A.C.E. Summer Study Abroad in Salamanca, Spain Part 2

Salamanca – a beautiful town & showpiece of the Spanish Renaissance – Located 127 miles northwest of Madrid, Salamanca is a small town whose beauty takes your breath away.  When approaching from Madrid, you first see the stunning city as it rises on the northern banks of the River Tormes.  In the foreground of the city is its sturdy, 15-arch Roman bridge, above which soars the combined bulk of the old and new cathedrals.

The city abounds with palaces, convents, university buildings, and bustling plazas.  It is truly an amazing scene.  The radiant sandstone buildings of Salamanca charm us not only with their style, but also with their legends.

For example, perhaps the most famous rite of passage for new students at the University is to find “la rana de la suerte en la Fachada” – the lucky frog on the façade.  Among all of the ornate carvings, there is a single, tiny frog, and legend has it that if you spot the frog on your first try, you’ll pass all your exams and have a successful university career; thus, the lucky frog.

Another unique building, la Casa de Las Conchas (House of Shells), tells a legend.  This house was built around 1500 for Dr. Rodrigo Maldonado de Talavera, a professor of medicine at the university and a doctor at the court of Isabella.  The scallop motif was a reference to Tallageira’s status as chancellor of the Order of St. James (Santiago), the symbol of which is the shell.  The legend tells that there is an ounce of gold hidden under one of the thousands of shells…which one might it be?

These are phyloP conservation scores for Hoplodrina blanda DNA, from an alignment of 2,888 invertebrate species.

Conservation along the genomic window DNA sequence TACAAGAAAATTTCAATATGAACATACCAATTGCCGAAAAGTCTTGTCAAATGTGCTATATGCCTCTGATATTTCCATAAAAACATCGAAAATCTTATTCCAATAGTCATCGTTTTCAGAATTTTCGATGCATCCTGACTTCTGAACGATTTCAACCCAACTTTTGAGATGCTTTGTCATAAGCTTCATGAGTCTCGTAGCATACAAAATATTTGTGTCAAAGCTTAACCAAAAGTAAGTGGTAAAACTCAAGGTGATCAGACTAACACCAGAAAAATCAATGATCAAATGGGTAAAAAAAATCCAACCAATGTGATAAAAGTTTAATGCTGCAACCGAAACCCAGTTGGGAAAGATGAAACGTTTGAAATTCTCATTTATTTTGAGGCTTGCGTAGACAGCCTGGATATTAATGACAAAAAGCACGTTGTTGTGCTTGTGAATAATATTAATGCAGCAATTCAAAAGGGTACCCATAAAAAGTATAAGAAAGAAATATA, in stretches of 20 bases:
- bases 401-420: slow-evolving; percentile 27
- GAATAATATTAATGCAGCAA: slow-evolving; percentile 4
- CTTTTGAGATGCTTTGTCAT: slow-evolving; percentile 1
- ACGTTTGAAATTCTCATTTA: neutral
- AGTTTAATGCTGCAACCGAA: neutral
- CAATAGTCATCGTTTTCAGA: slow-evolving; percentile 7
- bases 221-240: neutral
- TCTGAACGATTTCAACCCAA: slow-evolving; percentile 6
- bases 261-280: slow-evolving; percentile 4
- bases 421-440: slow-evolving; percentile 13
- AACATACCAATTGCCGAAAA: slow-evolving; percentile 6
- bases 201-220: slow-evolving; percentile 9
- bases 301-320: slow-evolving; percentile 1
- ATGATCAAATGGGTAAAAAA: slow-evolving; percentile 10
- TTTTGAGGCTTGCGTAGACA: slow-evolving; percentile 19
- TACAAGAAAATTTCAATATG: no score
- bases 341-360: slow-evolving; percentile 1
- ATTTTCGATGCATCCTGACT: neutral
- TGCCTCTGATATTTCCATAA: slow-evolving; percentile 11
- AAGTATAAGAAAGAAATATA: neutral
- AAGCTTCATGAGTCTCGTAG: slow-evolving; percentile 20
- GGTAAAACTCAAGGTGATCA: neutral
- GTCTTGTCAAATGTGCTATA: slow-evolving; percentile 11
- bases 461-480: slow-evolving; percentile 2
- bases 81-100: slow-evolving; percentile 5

If you appreciate modern architecture, the Casa Lis is astounding.  Commissioned by Miguel de Lis in the beginning of the 20th century, it is a small palace designed by the architect Joaquín Vargas.  Today it is the Museum of Art Nouveau and Art Decó.  It holds 19 collections of decorative art from the late 19th and early 20th century, with some 2,500 well-preserved items.  On display also are French and German china dolls, Viennese bronze statues, furniture, jewelry, enamels and glassware.

Students find time after studies to embrace local nightlife
Students spend 5-6 hours per day studying Spanish language classes at the “Uni.”  But when the sun sets and the music begins to play at the Plaza Mayor, they close their books and join the festive atmosphere.  “Las Tunas”, strolling musicians wearing traditional garb, never cease to delight the crowds that gather at the Plaza to enjoy “tapas”, small rations of food typically served with wine or beer.

The bars and clubs open around 11PM, but are not filled to capacity until 3AM!  Spaniards, and particularly all the foreign students that flock to Salamanca during the summer, follow an entirely different schedule, which includes late nights!  (If you are wondering how people survive with so little sleep at night, think “siesta” – afternoon nap time!)

The “El Savor” bar, owned by Professor Ferreiro’s friend, Salvador, is a local favorite.  One night during the program, the students held a “talent night”, with guitar playing and singing, and poetry reading.  Aaron Torres (in the photo), a student at Western WA, played several classic Spanish songs on his guitar.

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